Tom Watson’s last Australian stand?
They love Tom Watson in Scotland just as much as they love their own homegrown winners. He has conquered Troon, Turnberry and Carnoustie in Scotland on the way to five Open Championships and he all but conquered Sydney this week, definitely in the hearts of fans if not the scoreboard.
The scoreboard wasn’t bad either: untidy rounds of 78 in the 1st and 3rd rounds but the equal best score of the day in round 2: a four under 68, followed a 69 on Sunday, which was the best round of the day prior to the tempests that suspended play for four hours.
Tom Watson acknowledges the crowd for what may be his final tournament in Australia (Credit: Anthony Powter)
His ability to flight the ball through the wind and manage his game gave us an indication of his greatness and how he managed to almost pull off an incredible victory at Turnberry in 2009 for a record-tying sixth Open Championship.
“My body was in better shaped today,” he said after what could be his final round in Australia.
“The last shot was a nice shot with a two hybrid into the wind. Kids are hitting 4 irons, I’m hitting 2 hybrids. I can see the handwriting on the wall.”
Watson did not categorically close the door on a return either. He’s enjoyed his visit to Australia despite ill health for most of the week and is craving a return to see more of our wide, brown land.
“I had a good time. I got the opportunity to go to the Opera House last night to see Swan Lake. That’s a lovely spot, with the bridge there; it’s just a special place. Sydney is a great city, I enjoyed it.”
Will he be back?
“Who knows? I’ve really enjoyed being here in this country, seeing the outback, Sydney, being in Melbourne, there are a lot of things here. I’d like to go to Tasmania, I’ve been to New Zealand, I’d like to see the western part of Australia. There’s always a chance.”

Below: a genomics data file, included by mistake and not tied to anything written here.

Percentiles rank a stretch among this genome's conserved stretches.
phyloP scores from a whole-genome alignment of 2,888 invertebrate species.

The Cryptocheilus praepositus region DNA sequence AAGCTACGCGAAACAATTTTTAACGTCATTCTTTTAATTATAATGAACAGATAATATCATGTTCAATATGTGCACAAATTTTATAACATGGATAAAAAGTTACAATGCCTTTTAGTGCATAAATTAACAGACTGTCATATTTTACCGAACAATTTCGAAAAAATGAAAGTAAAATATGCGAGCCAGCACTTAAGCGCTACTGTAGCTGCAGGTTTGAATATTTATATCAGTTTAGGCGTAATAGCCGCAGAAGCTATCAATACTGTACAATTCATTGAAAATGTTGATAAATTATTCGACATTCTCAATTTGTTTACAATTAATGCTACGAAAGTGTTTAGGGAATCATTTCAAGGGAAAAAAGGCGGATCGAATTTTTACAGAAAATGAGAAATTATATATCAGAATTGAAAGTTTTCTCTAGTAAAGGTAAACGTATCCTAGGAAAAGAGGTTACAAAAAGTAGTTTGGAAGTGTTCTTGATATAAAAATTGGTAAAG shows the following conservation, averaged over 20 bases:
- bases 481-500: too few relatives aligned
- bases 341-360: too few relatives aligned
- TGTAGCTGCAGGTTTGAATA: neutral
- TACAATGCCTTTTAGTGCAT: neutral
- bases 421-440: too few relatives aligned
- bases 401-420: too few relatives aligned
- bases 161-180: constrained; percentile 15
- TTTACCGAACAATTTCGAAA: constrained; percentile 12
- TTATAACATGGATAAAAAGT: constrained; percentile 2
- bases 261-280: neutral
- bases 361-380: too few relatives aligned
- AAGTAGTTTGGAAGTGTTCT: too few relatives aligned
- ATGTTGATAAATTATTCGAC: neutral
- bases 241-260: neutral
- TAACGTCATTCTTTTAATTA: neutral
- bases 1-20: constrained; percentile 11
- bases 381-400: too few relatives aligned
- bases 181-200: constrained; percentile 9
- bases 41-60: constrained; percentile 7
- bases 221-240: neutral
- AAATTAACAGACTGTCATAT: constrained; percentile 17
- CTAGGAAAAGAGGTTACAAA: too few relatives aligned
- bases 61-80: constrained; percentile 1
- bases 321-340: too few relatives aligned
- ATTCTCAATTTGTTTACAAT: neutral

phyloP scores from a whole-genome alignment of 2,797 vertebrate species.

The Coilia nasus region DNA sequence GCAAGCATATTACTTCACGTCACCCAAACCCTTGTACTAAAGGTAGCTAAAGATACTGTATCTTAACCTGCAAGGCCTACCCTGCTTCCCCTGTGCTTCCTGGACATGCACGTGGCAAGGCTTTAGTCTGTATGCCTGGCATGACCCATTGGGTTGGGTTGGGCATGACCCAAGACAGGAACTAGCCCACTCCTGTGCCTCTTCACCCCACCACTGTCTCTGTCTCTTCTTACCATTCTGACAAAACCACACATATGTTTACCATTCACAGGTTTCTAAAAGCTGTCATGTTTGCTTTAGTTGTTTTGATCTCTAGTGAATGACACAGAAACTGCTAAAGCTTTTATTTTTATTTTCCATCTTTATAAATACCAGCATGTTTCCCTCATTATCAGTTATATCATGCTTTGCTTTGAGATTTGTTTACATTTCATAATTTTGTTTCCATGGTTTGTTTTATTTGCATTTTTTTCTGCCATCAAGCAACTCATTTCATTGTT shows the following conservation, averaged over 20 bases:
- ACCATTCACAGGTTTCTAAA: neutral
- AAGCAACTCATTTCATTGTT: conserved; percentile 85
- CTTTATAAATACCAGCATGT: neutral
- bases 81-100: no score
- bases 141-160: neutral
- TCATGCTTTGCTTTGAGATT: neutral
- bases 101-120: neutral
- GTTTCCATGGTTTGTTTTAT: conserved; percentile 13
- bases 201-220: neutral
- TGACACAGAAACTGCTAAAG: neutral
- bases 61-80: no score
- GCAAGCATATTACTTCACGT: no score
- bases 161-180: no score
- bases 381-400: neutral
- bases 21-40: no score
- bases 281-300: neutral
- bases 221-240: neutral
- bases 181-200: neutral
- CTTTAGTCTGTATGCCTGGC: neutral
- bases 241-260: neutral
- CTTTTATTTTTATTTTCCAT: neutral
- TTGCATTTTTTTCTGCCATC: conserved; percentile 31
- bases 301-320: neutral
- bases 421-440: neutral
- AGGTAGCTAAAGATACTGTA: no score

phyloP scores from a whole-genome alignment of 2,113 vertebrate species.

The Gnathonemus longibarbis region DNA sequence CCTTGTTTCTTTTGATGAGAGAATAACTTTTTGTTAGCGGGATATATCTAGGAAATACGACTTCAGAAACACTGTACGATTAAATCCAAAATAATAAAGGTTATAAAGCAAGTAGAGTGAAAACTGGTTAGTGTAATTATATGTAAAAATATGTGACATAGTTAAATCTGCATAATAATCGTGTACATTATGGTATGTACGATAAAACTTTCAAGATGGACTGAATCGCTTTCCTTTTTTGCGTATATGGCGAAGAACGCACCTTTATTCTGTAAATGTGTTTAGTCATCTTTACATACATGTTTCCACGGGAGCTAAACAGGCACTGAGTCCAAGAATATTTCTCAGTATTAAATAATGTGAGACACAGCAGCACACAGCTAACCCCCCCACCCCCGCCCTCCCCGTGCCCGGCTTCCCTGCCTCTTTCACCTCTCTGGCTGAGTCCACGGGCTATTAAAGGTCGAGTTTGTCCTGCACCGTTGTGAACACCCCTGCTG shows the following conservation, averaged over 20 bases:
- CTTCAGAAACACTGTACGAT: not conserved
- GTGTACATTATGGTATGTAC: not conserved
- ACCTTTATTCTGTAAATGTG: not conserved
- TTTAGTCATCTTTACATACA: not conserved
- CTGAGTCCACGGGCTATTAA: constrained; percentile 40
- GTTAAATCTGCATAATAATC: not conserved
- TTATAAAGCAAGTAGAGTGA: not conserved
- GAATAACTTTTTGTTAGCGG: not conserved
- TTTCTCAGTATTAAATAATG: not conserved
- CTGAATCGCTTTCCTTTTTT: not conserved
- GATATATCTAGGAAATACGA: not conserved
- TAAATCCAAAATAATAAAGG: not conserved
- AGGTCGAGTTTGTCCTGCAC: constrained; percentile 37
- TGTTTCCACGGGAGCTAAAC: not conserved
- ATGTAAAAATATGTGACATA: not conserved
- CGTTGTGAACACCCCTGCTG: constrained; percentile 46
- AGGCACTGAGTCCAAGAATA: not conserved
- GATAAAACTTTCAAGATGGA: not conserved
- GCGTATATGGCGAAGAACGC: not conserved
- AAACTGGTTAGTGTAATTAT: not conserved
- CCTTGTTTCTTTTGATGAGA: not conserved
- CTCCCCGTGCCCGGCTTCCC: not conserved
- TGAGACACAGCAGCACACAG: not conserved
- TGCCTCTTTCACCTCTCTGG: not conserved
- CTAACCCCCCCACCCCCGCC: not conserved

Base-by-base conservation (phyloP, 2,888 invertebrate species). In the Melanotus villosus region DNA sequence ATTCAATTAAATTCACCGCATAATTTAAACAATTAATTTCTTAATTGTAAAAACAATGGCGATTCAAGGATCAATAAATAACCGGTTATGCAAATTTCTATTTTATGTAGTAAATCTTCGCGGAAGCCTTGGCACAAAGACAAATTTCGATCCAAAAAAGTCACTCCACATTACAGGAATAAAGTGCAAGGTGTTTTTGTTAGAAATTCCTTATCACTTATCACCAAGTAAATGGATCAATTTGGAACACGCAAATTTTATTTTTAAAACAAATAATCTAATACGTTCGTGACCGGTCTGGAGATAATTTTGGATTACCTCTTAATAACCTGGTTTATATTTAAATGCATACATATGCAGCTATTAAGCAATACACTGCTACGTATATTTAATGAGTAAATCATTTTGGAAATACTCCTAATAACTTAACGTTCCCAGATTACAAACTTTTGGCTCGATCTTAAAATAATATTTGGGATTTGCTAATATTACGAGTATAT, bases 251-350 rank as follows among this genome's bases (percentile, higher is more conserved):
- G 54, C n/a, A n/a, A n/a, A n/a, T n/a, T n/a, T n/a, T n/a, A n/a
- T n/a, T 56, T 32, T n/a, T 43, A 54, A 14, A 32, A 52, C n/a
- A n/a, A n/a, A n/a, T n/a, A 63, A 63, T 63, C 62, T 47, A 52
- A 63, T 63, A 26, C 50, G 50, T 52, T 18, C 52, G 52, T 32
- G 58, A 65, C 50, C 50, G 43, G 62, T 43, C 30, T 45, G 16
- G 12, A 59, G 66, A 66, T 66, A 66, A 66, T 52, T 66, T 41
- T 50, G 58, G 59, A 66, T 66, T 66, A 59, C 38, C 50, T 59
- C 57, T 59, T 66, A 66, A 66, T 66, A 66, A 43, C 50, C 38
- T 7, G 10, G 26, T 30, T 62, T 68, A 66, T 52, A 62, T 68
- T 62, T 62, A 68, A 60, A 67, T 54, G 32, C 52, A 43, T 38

Qualifier Matt Ballard had the honour of playing with Watson on Sunday and overcame waking with excitement at 3am to post his own lowest round of the tournament – a 71 – in great company.
The surreal experience Ballard enjoyed was shared by galleries all four days, five if you include the pro-am and the memories of a marvellous 3 iron for eagle into the wind on 16.
Australian fans have not seen a lot of Watson over the years and his last appearance in Sydney was in Kerry Packer’s Australian Skins Game in 1985 at The Australian alongside Jack Nicklaus, Seve Ballesteros and Greg Norman.
The galleries that followed Watson each day knew this could be their last opportunity to see him play, a legend of the game and one of only two living 5-time British Open champions along with our own Peter Thomson.
Before them was the guy who holed the ‘shot heard around the world’ when he chipped in on the 17th at Pebble Beach to win the 1982 US Open and who won out in the classic ‘Duel in the Sun’ at Turnberry to pip Jack Nicklaus at the 1977 Open.
Only five other men who have ever played the game have won more majors than he.
A gentleman of middle age called out ‘Thanks for the memories, Tom’ as he walked up the 17th hole of Sunday for the final time, perhaps the final time on Australian shores.
Jack Nicklaus played his final tournament at the 1998 Greg Norman Classic at age 58 at The Australian. At the time, we thought we might see him again but it was not to be.
If that was indeed Tom Watson’s last appearance on Australian shores, it was an absolute privilege to be there to see it.